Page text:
Sunday, December 10, 2017

Ode to the daily driver - Winter edition.

I haven't done one of these in a while, but I love daily drivers in general (whether they be a beat-up car, scooter or motorcycle), and I think they don't get the respect they deserve most of the time because we're so focused on more exotic and fancier machines. So, here we go.

The Yamaha has been pressed into service while the Honda enjoys some well-earned downtime at the Monolith (that's the codename for the new facilities).

Since it joined our fleet, I haven't done that many miles on this bike, and last time around I have to confess that I didn't really like it all that much; I felt like I got bored of it after a week. Instead, this time I'm beginning to appreciate its virtues; at first it's easy to think "this thing just won't move, it's so slow!" but if you can put that aside as you ween yourself off the brutal torque of something like a 1200S Sportster (just a random example), you realize how light and how small it is and those things are just as valuable as horsepower in the right context. It's just harder to understand, that's all.

This little bike lets you get around with zero stress and zero effort. Even in the worst traffic jam you will never get stuck, there's always a way out and it's just so easy!

Because we are plunged in perpetual darkness (at least until next spring) I have to rely on the Yamaha's lights, and this is another area where this bike shines; pun intended! There's nothing cheap here, the taillight is a classic "enduro" design but made out of very clear, durable plastic with a smooth finish, as opposed to the brittle stuff often found on some offroaders. The headlight is remarkably good, and unlike the Lucas stuff I'm used to on British bikes, there actually is a difference when you switch from high to low beam! The high beam is amazingly bright and makes night-time riding outside of town much safer.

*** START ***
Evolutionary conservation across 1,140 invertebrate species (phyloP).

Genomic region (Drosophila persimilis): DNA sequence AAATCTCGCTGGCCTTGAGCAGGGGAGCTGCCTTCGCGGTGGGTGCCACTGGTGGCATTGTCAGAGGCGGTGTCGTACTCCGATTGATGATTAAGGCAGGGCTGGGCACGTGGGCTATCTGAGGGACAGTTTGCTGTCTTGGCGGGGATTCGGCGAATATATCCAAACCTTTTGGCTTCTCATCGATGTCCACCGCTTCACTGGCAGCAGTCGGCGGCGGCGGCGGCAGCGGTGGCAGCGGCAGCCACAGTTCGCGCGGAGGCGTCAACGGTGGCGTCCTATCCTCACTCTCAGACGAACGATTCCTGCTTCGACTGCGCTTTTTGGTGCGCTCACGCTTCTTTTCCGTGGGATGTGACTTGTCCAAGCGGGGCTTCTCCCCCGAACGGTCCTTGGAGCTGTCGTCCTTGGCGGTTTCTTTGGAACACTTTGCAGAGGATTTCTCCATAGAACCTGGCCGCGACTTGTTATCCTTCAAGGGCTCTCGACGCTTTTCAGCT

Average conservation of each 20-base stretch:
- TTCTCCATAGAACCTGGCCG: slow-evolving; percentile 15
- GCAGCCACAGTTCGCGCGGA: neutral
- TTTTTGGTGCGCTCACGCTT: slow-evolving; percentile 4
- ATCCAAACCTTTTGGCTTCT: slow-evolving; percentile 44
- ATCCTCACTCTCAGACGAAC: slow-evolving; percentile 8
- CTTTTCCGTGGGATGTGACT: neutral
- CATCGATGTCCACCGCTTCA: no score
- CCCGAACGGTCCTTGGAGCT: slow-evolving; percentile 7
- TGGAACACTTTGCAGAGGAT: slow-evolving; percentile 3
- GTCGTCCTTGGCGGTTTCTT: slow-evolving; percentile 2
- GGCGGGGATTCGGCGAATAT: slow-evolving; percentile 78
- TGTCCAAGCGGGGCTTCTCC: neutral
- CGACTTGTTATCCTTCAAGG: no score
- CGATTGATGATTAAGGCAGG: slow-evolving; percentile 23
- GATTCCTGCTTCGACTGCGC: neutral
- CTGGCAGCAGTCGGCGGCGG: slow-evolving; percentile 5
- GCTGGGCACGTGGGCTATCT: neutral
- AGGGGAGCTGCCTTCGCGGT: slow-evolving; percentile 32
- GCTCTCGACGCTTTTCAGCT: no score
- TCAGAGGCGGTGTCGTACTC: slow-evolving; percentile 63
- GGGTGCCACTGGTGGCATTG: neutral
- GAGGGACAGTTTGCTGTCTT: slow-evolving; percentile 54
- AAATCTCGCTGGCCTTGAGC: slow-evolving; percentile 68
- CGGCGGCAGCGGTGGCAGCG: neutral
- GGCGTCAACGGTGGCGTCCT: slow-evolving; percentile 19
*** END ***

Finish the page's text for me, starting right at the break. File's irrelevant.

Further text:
Something else Yamaha have done on the Tricker, I think to emphasize that you're riding a small bike, is to fit slightly scaled down switch clusters on the handlebar; they could have easily picked some full-size controls from their parts bin, but instead what you see here is very tidy and very neat.
Like the gas cap, the speedometer and warning lights, the indicators, the gear lever, etc. it's all a little bit smaller than you'd expect. When it all comes together, you really see that this is a small motorcycle, and I have to think that was deliberate on their part. Clever!

When this bike first came to us it had been abandoned out in the open for a few years, which meant that it had started to rust and just get filthy; I think it got caught in a flood at some point. In addition to extensive servicing of the bike, dad did a great job stripping it down to just the frame and motor, pulling the entire wiring loom out so it could be cleaned: it was caked in mud! Routing it back into the frame was a real pain.
So, why was the bike abandoned and essentially left to rot in the first place? I think something very common happened here: some kind of accident. I think the bike was dropped or crashed, at very low speed, and perhaps the previous owner couldn't or wouldn't ride it again. I say this because the clutch lever is visibly bent (and uncomfortable to operate), as is the handlebar on the left hand side, and the left side orange gas tank panel was cracked. The latter was repaired and resprayed by an auto bodyshop and came out perfect, but the handlebar and lever need to be replaced.

I'll do the handlebar sometime in the future as it'll be an occasion to check out an exclusive new boutique garage as soon as it becomes available (can't disclose more at this time, sorry), I can live with the bent one for now; however, I did change both levers for a set of very flash looking ones from Hong Kong:

They're nicely CNC machined, and the fit was absolutely perfect. They make the bike nice to handle which may not be something you'd think about, but having well sorted ergonomics on your motorcycle can actually make you ride better, faster and safer.

I also scored a really neat luggage rack for this little bike, essential as there is no other way to really carry anything on it otherwise. At the cost of sounding obvious, everybody loves a nice rack: